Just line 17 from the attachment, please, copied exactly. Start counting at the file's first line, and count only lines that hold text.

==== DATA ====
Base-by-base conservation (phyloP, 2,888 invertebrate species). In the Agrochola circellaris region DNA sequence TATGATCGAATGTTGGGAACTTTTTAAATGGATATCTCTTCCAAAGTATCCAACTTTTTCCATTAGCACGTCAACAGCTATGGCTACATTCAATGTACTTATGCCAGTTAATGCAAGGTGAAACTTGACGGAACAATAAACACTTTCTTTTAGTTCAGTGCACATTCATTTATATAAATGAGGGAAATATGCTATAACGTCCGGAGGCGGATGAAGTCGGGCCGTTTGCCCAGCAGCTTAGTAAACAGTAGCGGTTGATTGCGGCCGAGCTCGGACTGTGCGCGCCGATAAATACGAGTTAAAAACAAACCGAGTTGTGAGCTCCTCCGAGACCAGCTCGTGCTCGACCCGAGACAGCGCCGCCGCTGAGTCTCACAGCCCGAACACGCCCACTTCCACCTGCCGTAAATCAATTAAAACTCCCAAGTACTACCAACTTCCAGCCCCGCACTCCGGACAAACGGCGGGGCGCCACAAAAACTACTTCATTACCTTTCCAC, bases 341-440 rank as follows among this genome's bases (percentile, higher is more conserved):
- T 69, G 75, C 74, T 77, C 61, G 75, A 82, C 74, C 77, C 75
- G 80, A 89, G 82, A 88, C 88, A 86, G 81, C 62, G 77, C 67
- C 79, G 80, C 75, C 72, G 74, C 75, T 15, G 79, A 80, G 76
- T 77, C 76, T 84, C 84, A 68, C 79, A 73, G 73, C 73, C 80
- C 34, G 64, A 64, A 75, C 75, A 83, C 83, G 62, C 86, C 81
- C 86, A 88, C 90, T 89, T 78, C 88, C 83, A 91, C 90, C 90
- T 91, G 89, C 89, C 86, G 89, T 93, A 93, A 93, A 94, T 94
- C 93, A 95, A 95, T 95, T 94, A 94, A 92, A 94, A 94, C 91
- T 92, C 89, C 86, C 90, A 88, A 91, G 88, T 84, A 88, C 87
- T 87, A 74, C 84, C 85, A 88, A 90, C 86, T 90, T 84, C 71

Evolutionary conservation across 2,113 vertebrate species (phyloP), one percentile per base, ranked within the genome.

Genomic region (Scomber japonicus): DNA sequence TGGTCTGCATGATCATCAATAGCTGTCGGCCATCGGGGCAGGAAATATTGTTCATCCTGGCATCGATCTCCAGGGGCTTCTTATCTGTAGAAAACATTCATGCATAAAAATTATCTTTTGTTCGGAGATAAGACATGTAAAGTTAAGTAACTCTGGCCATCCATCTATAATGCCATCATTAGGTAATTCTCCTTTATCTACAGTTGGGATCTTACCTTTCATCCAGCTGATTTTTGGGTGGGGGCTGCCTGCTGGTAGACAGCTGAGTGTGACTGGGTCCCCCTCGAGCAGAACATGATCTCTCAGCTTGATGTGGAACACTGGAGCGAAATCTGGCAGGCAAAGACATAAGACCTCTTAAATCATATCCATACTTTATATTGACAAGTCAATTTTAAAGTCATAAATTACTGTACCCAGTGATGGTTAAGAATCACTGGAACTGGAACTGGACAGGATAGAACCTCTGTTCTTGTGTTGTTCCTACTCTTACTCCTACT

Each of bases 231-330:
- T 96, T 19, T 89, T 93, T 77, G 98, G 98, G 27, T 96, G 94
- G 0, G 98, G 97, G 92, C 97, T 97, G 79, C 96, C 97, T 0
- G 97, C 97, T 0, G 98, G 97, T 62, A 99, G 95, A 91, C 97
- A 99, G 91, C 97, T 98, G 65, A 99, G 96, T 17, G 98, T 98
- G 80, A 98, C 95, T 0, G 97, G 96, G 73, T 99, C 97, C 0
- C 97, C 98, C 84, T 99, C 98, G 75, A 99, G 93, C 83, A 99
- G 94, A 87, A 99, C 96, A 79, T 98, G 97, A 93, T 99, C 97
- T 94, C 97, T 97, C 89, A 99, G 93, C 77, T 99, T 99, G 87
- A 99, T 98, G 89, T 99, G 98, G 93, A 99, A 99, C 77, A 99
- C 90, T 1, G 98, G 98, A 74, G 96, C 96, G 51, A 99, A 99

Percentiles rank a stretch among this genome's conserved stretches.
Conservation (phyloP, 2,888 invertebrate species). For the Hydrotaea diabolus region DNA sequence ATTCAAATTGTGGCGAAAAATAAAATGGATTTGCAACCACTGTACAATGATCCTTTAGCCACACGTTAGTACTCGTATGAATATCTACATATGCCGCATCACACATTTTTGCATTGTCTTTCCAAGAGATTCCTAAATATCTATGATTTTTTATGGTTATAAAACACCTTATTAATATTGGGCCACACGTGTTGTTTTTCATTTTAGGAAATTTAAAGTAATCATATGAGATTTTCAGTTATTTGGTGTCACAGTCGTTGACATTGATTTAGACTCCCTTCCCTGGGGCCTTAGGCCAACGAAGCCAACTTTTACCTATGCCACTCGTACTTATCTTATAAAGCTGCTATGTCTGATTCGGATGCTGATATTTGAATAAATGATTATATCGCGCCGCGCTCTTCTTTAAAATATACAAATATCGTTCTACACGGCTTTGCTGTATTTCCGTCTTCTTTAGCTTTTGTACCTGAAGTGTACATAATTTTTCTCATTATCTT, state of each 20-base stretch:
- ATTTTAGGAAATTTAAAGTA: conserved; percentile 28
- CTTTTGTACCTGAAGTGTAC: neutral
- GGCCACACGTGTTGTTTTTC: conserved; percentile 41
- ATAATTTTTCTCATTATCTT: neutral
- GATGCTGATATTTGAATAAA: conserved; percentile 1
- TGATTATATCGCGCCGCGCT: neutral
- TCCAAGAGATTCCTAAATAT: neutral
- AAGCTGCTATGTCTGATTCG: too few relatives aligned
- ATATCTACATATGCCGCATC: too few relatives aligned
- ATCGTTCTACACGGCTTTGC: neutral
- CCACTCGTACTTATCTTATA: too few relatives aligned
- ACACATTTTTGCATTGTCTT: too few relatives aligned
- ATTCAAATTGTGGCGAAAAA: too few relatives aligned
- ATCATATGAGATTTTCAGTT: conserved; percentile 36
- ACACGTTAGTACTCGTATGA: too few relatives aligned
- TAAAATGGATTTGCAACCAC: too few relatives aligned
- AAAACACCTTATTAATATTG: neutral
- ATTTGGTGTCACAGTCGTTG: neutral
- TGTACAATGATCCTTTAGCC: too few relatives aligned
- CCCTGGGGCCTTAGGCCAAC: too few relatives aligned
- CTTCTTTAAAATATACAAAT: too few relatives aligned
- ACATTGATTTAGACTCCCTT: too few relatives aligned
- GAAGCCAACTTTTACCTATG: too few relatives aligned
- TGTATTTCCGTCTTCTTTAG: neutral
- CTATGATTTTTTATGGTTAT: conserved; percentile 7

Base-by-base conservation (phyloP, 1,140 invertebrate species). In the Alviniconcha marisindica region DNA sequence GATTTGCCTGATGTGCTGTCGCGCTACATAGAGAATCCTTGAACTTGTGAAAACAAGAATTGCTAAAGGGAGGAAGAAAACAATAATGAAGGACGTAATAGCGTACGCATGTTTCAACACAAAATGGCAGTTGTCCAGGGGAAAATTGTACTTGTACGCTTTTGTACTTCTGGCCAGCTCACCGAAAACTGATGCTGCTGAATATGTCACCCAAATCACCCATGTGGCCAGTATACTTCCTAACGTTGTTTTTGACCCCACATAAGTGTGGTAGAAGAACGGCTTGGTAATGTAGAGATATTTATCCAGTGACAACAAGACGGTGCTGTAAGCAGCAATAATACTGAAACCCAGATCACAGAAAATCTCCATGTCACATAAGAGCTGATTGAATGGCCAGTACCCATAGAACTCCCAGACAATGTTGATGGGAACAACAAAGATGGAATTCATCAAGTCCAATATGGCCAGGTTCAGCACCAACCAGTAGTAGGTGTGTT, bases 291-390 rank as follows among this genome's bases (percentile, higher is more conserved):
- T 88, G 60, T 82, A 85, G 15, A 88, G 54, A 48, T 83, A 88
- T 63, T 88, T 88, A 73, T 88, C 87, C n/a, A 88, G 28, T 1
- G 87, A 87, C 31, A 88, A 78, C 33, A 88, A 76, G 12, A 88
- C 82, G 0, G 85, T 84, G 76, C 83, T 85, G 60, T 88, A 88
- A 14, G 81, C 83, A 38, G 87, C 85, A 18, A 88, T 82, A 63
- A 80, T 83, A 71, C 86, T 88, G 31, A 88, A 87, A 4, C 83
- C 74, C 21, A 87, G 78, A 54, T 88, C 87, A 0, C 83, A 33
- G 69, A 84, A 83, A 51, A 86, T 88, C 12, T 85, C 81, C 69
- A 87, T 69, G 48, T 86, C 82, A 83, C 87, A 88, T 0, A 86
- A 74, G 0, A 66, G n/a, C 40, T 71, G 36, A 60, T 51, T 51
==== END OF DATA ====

- G 97, C 97, T 0, G 98, G 97, T 62, A 99, G 95, A 91, C 97